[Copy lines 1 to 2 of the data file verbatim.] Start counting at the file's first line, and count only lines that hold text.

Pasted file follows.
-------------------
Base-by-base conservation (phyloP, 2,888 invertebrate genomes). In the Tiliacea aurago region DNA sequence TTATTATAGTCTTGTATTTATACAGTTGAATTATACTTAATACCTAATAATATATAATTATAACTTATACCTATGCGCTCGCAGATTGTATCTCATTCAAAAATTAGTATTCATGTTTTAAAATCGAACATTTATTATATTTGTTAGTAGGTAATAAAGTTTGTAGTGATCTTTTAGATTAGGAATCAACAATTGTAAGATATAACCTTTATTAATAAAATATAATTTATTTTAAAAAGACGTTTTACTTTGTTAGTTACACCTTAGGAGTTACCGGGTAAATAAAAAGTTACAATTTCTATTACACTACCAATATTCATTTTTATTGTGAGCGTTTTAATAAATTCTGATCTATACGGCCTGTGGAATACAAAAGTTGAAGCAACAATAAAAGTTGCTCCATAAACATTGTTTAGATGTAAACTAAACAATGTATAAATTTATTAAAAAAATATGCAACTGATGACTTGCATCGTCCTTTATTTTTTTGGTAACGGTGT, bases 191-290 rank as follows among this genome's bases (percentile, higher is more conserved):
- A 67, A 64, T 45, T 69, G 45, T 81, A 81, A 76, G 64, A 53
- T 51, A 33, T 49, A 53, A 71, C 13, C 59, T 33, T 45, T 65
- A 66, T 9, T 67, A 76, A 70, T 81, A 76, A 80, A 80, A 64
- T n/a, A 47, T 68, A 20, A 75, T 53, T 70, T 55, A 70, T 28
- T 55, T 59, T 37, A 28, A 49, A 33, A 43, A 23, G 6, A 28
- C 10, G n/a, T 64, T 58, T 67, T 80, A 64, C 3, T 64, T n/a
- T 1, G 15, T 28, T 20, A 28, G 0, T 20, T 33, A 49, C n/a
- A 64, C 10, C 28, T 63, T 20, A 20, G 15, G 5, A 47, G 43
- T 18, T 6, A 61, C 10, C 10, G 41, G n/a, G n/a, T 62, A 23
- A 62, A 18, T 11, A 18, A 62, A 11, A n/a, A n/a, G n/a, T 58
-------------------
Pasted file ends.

Base-by-base conservation (phyloP, 2,888 invertebrate genomes). In the Tiliacea aurago region DNA sequence TTATTATAGTCTTGTATTTATACAGTTGAATTATACTTAATACCTAATAATATATAATTATAACTTATACCTATGCGCTCGCAGATTGTATCTCATTCAAAAATTAGTATTCATGTTTTAAAATCGAACATTTATTATATTTGTTAGTAGGTAATAAAGTTTGTAGTGATCTTTTAGATTAGGAATCAACAATTGTAAGATATAACCTTTATTAATAAAATATAATTTATTTTAAAAAGACGTTTTACTTTGTTAGTTACACCTTAGGAGTTACCGGGTAAATAAAAAGTTACAATTTCTATTACACTACCAATATTCATTTTTATTGTGAGCGTTTTAATAAATTCTGATCTATACGGCCTGTGGAATACAAAAGTTGAAGCAACAATAAAAGTTGCTCCATAAACATTGTTTAGATGTAAACTAAACAATGTATAAATTTATTAAAAAAATATGCAACTGATGACTTGCATCGTCCTTTATTTTTTTGGTAACGGTGT, bases 191-290 rank as follows among this genome's bases (percentile, higher is more conserved):
- A 67, A 64, T 45, T 69, G 45, T 81, A 81, A 76, G 64, A 53